L Street Cycletrack (image courtesy Zach Rausnitz)
I normally try to avoid wading into the fray of bike advocacy in the mainstream press, but this article seemed so close to a breakthrough that I felt the need to write. The author, the president of the Washingtonian magazine, basically says that a bike lane has made made it worse to drive east-west through downtown DC. Along the way, she ends up making excellent arguments for the very same bike infrastructure she apparently opposes. The answer is right at her fingertips, yet she lets it slip away. Let’s take a closer look:
I applaud our city for embracing bikes. I, too, like to bike to work on occasion.
Great! Then surely you know firsthand how easy, cheap, and fun cycling in the city can be. And, you know how bike lanes and cycletracks in DC have made it much more attractive to newbies, doubling or tripling ridership.
Ever try to go from Georgetown to Penn Quarter in rush hour? Good luck. And have you tried it lately?
Yes, the trip is pretty easy, actually. There’s a great new protected bike lane on L Street nearly the whole way, and you can safely zip along much faster than the jammed car traffic. I’m surprised more people don’t ride, especially given how bad traffic is.
I’ve sat on the corner of 19th and L and watched each evening as the backup has gotten worse and worse with the addition of the new bike lanes—and I watch as the smog from stopped cars pollutes while nary a bike goes by on cold winter evenings. Only 3% of commuters bike. More than 70% still drive or take the bus.
I agree – traffic is terrible. That’s why I think it’s crazy that so many of us still sit in it, wasting time and polluting the air. Especially when there’s a traffic-free bike lane that goes the same places you want to go, or that can lead you to a nearby transit station. L Street opened a few weeks ago, but statistics show that lanes dramatically increase ridership in a year or so.
Busy Pennsylvania Ave. cycletracks
Many of us drive, but that’s not a reason we shouldn’t change. A century ago we were at 0% car usage, and we adapted our roads to cars. Now, realizing that cars have their drawbacks, we are adapting a small portion of our roads to bicycles. Times change.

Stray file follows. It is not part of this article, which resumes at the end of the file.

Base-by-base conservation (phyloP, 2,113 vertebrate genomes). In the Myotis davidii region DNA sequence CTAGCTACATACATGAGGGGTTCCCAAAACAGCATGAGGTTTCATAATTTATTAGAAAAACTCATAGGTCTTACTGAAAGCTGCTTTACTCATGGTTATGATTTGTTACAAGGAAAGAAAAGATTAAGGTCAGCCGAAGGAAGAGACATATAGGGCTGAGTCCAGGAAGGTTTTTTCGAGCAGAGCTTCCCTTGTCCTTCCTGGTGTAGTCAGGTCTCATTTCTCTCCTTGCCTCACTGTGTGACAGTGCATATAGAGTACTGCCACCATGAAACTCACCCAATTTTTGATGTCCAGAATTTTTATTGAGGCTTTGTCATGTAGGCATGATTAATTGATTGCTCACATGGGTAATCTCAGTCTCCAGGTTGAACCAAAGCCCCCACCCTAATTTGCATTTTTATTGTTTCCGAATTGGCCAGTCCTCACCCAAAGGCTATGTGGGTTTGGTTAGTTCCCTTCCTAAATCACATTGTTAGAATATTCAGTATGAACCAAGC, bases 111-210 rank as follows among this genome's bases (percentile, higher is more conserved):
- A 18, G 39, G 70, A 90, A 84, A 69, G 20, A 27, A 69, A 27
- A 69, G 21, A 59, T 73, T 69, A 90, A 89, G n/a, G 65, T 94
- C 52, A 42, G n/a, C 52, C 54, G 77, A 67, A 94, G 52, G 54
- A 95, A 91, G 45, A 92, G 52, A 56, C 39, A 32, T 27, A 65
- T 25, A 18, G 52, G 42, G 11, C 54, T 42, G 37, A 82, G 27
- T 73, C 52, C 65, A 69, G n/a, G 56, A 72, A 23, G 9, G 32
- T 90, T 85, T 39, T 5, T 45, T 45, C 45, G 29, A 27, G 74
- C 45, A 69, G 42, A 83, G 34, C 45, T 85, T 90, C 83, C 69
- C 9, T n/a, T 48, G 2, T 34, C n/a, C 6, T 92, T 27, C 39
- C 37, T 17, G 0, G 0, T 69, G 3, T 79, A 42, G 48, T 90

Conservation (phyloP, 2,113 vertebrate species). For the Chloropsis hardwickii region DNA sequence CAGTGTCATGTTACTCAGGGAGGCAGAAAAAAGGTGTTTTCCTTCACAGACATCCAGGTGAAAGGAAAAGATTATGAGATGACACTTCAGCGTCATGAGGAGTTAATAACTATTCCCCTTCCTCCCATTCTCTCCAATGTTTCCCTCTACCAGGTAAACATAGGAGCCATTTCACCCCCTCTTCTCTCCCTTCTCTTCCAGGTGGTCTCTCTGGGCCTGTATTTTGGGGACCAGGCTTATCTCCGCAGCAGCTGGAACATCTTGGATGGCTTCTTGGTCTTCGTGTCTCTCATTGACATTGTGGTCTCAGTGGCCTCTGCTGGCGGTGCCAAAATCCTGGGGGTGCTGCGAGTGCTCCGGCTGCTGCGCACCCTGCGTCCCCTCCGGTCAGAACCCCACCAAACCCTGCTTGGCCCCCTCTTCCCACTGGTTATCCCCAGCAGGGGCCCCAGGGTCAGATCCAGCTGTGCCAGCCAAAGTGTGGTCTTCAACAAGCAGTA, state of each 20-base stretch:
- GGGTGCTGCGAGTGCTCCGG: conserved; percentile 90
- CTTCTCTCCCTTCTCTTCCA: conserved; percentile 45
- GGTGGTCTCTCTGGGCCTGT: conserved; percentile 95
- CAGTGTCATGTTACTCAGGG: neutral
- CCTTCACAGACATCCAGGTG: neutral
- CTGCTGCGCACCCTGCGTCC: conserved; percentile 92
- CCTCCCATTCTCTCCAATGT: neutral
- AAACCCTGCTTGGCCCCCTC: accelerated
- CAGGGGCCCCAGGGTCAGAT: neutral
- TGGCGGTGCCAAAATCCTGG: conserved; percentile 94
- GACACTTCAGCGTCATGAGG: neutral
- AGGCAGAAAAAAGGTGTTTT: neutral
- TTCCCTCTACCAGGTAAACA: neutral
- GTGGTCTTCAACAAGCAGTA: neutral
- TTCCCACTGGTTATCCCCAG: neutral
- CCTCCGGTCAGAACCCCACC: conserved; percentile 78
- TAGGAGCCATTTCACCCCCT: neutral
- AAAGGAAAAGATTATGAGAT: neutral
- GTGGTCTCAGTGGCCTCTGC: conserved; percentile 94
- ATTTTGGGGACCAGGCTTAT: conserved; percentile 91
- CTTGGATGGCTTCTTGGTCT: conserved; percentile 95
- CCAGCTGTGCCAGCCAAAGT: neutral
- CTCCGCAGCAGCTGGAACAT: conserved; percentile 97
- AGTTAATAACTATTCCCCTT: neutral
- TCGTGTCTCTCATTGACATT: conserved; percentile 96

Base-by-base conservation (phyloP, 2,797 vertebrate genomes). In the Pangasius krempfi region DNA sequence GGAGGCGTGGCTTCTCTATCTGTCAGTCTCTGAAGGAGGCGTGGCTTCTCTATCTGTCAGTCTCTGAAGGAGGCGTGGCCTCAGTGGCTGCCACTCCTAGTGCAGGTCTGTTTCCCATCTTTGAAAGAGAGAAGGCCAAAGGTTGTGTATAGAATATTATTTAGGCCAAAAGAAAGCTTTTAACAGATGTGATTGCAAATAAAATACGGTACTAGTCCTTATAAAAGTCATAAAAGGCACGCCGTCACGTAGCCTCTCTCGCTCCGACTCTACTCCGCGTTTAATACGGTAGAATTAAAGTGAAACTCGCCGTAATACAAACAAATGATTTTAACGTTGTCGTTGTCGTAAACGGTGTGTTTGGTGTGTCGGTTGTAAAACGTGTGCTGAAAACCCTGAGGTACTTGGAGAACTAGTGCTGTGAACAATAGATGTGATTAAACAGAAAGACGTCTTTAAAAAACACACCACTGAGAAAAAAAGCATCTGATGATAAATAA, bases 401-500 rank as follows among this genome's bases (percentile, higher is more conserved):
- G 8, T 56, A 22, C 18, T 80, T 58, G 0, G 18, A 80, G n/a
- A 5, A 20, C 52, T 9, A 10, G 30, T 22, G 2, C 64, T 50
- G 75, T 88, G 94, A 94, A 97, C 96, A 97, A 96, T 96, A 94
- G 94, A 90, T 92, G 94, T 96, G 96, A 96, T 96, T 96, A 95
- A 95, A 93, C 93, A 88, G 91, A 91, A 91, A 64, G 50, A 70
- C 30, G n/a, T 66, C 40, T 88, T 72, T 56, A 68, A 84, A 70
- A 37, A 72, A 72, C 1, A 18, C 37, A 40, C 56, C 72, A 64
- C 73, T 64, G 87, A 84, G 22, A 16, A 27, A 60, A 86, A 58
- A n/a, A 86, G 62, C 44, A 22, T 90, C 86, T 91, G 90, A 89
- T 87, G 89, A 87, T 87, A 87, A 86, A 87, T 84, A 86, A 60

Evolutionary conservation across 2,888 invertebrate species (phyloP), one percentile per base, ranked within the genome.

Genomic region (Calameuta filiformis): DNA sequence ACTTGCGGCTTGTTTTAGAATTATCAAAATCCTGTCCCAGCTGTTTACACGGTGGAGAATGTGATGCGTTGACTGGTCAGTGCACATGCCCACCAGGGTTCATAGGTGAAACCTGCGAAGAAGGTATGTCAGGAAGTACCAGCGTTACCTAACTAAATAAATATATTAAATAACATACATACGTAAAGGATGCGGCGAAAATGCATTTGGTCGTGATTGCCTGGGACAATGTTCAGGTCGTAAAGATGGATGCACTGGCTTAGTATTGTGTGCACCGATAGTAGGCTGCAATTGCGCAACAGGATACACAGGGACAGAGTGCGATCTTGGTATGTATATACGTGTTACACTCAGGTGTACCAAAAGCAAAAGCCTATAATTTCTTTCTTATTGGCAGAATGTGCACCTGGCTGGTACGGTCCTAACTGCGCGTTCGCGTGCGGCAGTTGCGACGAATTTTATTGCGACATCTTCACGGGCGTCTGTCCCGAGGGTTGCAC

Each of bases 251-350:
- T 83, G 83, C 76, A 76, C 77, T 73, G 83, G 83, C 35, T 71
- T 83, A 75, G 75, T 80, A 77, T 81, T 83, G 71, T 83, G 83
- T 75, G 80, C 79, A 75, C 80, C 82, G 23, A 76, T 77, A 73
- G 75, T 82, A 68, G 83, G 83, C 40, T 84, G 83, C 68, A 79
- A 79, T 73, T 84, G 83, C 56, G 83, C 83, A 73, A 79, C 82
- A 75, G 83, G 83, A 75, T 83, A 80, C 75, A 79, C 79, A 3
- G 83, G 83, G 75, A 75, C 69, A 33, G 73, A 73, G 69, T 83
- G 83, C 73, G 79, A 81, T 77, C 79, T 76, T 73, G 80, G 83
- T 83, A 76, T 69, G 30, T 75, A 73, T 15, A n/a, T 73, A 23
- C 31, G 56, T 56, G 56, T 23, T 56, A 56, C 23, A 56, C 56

I also agree that air pollution is bad and we should do something about it. Encouraging people to take transit and ride zero-emission bikes is a great way to do it.
Are you suggesting we should take away the bike lane to reduce emissions? We have 50 years of experience adding roadway capacity, and in study after study, expanding roads leads to more driving. If you’re arguing that more driving will somehow help air quality, I’m at a loss. Traffic reaches equilibrium – and soon enough drivers will begin to adapt to L and M Streets the same way they adapt to any normal constraint on the roadway network.
One has to wonder if there is any strategy to our bike-obsessed city. Did it occur to anyone to perhaps put the east-west bike lanes on H, N, or I Streets? Streets with significantly less traffic than L or M.
Yes, bike facilities take a lot of careful planning- planning that our city carefully began 8 years ago and has been strategizing since. Also, watch your numbers – DDOT statistics could tell you that H and I Streets move the same or more number of cars than L and M. (L Street moves around 14,000 cars per day, and M Street around 10,000. H and I move between 14,000 and 15,000 per day.) H and I also carry a phenomenal number of buses – nearly a bus per minute at rush hour, or 40% of the people in 2% of the vehicles – meaning they likely carry way more people than L and M.
Is anyone measuring how many bikes use the lanes in rush hour to determine whether they warrant the increased traffic backup?
Yes, DDOT records counts periodically. In fact, they just released numbers on two bike facilities installed a couple years ago, and found that installing bike lanes and cycletracks increased bicycling by 175%. Expanding bike capacity leads to higher bike ridership… sounds kind of like, well, roads, right?
…Except that more bicycling leads to exactly the kind of outcomes you said you wanted – less congestion and pollution. So, you’re making a great case for more bike lanes.
The red light at 15th and Penn. NW, which drivers apparently should be allowed to run?
Recently I came across this signal. I assumed it meant to watch for bikers when turning, which I explained to MPD officer who pulled me over–yet I was still fined $100 for “Disobeying A Traffic Control Device.” No warning, no matter that this is not in the DC Driver Study Guide, which lists eleven other signal types.
I agree that the “Bike” symbol should be included in the DC Driver Study Guide. It’s uncommon, and drivers should learn about it. But if you saw that red light and thought it meant you could go, I don’t know what to say.
Finally, let’s keep things in perspective here. The vast majority of our city remains paved for the the nearly-exclusive use of cars. D.C. is home to 3,500 lane-miles of roads for cars, and about 60 miles of bike lanes. The L Street cycletrack is 1.3 miles of one lane – that’s less than one tenth of one percent of the total roadway network. Even the next 10 or 20 miles of bike lanes signal neither the end of days, nor “bike obsession.” Frankly, they’re a drop in the bucket.
To the author: next time you drive from Georgetown to Penn Quarter at rush hour, you’ve got some great reasons in your article here why you, and your fellow drivers sitting in traffic jams, should ditch the car and ride a bike. It’ll get you there faster, reduce air pollution, cost less, and who knows – you might have fun too.